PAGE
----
The treatment of newly diagnosed multiple myeloma has changed dramatically over the past 20 years, from near uniform application of chemotherapy to a patient performance status- and risk-based approach. Furthermore, initiation of treatment criteria have evolved from a pure end-organ damage-based definition to include risk factors of transformation to frank myeloma. Besides, the mainly cytogenetically defined Multiple Myeloma (MM) risk status, transplant eligibility of patients still serves primarily to allocate patients within a rational treatment algorithm.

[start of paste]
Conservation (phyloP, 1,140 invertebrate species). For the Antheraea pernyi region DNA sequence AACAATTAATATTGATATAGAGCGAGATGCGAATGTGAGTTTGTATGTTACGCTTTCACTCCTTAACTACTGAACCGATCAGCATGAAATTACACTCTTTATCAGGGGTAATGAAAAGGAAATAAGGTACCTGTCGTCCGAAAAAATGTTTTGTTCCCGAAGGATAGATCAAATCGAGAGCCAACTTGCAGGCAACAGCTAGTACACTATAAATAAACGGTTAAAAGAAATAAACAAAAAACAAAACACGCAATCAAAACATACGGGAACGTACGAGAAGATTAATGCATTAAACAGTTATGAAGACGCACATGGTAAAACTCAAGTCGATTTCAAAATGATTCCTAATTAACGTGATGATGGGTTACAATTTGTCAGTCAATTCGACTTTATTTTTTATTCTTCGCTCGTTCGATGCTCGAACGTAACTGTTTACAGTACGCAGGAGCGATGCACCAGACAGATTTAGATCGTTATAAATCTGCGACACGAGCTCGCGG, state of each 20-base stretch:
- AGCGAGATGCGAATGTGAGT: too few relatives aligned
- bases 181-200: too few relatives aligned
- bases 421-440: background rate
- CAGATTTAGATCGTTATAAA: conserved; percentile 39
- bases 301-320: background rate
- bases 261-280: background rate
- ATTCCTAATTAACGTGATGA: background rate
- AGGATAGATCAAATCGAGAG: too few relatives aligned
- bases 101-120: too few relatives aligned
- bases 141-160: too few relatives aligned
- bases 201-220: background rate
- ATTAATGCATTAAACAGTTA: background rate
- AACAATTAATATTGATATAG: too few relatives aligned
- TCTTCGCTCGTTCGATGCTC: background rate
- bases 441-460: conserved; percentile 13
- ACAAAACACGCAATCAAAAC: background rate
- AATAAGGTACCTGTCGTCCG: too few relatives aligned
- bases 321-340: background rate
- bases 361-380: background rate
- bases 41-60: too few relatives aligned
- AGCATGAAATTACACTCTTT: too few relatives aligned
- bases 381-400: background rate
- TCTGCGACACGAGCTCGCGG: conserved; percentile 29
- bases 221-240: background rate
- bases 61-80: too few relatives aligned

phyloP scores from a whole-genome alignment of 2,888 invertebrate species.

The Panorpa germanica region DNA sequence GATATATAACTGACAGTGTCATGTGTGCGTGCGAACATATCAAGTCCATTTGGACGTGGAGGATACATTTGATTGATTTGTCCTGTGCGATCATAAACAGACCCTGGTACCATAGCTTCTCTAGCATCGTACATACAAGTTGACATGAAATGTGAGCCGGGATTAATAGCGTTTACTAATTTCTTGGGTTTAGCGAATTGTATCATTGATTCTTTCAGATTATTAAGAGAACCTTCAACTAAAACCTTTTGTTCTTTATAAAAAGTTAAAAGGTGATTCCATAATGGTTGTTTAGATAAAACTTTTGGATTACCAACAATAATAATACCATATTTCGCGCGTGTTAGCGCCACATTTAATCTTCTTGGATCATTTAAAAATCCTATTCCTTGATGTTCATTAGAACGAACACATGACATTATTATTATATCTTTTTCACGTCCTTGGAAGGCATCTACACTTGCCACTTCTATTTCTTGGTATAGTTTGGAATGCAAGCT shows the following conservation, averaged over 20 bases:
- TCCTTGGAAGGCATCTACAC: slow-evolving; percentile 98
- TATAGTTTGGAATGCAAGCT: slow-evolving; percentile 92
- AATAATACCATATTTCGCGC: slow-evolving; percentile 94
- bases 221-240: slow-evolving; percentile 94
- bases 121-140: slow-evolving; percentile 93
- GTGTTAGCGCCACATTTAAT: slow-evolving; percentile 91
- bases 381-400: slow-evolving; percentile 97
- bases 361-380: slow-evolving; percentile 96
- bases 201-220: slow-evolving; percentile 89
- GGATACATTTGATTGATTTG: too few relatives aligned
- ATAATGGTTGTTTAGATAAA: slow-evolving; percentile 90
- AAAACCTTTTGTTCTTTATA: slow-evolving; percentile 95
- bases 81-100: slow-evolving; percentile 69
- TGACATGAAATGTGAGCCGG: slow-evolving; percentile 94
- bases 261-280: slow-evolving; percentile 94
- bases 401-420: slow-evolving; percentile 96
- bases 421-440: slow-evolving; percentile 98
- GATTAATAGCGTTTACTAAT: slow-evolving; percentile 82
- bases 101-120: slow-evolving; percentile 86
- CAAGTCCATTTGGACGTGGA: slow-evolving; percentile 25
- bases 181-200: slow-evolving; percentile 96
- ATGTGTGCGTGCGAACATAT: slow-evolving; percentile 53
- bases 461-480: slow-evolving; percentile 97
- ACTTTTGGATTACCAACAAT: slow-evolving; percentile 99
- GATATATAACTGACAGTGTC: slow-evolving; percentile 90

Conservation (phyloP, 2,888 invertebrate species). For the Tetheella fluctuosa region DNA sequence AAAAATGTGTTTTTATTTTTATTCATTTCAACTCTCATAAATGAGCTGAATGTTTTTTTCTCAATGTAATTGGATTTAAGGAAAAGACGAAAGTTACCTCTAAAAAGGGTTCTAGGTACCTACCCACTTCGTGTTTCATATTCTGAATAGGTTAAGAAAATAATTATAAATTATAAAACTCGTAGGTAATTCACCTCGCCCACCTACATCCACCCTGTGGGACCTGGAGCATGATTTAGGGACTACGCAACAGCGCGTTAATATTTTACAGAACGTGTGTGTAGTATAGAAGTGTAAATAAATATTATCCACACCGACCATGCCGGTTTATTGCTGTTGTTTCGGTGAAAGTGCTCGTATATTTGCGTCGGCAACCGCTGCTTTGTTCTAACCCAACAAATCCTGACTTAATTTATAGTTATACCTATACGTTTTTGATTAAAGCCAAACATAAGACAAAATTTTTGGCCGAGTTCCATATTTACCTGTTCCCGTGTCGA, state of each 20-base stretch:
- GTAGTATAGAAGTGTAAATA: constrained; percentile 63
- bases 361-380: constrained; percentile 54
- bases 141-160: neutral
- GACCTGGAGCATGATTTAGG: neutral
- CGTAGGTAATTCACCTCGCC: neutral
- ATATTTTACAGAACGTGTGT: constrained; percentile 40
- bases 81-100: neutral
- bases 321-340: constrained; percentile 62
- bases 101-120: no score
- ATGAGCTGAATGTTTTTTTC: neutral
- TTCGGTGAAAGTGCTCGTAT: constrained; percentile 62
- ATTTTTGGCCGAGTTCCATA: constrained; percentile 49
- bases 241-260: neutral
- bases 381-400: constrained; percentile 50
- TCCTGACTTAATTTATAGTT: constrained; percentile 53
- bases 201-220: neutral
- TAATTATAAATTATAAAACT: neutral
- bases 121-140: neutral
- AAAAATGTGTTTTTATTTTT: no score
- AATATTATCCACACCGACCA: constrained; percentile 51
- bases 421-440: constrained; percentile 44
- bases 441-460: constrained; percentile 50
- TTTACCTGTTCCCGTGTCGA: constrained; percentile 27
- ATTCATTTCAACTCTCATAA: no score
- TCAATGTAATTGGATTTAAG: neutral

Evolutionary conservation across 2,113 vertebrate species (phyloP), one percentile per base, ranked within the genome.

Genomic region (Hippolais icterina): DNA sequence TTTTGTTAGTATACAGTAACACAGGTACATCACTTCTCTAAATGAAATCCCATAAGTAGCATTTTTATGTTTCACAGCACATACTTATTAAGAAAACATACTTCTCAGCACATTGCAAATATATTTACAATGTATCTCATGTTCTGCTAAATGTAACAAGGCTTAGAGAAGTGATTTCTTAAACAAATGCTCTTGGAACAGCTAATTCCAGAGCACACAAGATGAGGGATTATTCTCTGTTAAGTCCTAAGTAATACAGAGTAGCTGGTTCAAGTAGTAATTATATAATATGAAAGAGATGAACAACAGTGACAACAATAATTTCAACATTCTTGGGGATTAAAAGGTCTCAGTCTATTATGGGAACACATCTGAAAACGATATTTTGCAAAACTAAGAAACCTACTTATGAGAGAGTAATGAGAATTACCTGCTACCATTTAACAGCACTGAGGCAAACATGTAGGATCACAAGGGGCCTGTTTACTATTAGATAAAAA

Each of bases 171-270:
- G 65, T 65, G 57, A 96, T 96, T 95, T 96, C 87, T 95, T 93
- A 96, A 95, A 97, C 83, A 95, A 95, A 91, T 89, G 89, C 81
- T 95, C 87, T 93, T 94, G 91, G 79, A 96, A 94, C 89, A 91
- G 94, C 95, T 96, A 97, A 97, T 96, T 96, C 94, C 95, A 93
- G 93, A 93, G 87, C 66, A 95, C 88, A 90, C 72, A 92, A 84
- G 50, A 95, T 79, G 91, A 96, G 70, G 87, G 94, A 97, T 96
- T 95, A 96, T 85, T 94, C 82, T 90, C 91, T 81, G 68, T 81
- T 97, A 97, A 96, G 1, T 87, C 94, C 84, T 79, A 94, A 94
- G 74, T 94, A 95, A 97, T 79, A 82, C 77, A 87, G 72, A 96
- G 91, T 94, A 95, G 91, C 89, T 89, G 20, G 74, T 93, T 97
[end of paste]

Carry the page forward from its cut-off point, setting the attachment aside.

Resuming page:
While all transplant-eligible MM patients should receive a triplet induction therapy followed by autologous transplantation and, in most cases, lenalidomide maintenance, other therapeutic elements (e. g., other maintenance strategies, consolidation, tandem transplantation,..) have to be decided on an individualized appraisal of risk and toxicities. Standard-risk patients should never be undertreated, as they derive the highest relative benefit from using the best available registered therapies. However, high-risk patients should be preferentially treated inside clinical trials testing additive innovative treatments, as the improvement in the prognosis of this group of patients by standard therapies has been underwhelming. Furthermore, the evaluation process of non-transplant-eligible patients should always comprise an evaluation of performance status, frailty, and comorbidities (e. g., a comprehensive geriatric assessment) to facilitate the allocation of individualized therapies.